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How to Use Le Creuset Petite Casserole

Updated February 21, 2017

A mainstay of French chefs for nearly a century, Le Creuset casserole dishes are versatile and durable. Le Creuset petite casserole dishes are perfect for making individual portions as well as dips, condiments and salsas. Since these enamelled casserole dishes come with lids, they can also be used to store leftovers in the refrigerator. Finding recipes for individual servings can be tricky, but you can use regular casserole recipes by making a few simple modifications.

Prepare your traditional casserole recipe as prescribed in the recipe. Any casserole recipe that you would normally bake in a large casserole dish will work for Le Creuset petite casseroles.

Spray the Le Creuset petite casserole dishes with vegetable oil spray. Vegetable spray will keep the ingredients from baking on to the casserole dishes, which will make clean-up much easier.

Fill the individual casserole dishes with the prepared food. If your recipe made too much filling for your petite casseroles, use another baking pan for baking the rest of the food. Bread pans are a good middle-sized pan you can use for baking superfluous filling.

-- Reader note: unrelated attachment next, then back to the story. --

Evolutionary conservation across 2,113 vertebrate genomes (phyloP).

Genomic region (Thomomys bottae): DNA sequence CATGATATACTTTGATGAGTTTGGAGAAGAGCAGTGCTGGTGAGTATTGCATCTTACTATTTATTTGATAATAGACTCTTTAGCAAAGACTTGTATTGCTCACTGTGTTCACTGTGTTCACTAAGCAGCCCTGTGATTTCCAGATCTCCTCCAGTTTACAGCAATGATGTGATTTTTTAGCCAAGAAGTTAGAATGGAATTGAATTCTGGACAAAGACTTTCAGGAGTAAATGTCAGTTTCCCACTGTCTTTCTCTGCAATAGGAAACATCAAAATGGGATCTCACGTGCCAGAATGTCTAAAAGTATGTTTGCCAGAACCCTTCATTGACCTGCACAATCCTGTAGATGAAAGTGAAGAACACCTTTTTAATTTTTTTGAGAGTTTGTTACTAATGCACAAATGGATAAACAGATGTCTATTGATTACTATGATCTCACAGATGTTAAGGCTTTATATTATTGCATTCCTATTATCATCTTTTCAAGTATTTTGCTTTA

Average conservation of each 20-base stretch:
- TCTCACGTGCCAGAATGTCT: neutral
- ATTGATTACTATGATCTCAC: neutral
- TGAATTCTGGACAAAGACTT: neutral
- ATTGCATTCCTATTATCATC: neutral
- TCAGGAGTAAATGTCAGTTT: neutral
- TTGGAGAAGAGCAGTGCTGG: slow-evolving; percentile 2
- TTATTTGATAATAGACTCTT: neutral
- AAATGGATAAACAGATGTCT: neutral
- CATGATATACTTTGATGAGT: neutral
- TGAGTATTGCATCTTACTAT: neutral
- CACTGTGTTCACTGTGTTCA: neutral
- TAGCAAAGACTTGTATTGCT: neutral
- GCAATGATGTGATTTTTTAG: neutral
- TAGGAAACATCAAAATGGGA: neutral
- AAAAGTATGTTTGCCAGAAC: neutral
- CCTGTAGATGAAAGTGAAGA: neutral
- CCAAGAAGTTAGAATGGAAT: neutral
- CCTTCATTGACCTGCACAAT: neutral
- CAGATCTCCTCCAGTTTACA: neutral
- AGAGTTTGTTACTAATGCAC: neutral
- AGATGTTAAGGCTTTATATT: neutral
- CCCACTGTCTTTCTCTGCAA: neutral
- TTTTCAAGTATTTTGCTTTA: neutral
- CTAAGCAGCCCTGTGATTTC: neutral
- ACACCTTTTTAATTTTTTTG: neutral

Place the petite casseroles on a rimmed baking tray to make it easy to get them in and out of the oven. This also helps to prevent spills in the oven, keeping the bottom of your oven clean. The baking tray will be heavy, so take care and use both hands when you place the baking tray in the oven.

Set your oven's timer. Reduce the recipe's baking time by half, and check on the casseroles to make sure they are done before you pull them out of the oven. The casseroles should be bubbling and any topping, such as cheese or breadcrumbs, should be golden brown.

Place the petite casseroles' lids on the dishes for storing food in the refrigerator. The lids fit tightly, so you won't have to worry about the food drying out.

Things You'll Need

  • Le Creuset petite casserole dishes
  • Vegetable spray
  • Baking tray
  • Kitchen timer
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About the Author

Rachel Terry has a Bachelor of Arts in English from Brigham Young University. She has been a freelance writer since 1998, authoring literary study guides, as well as articles and essays.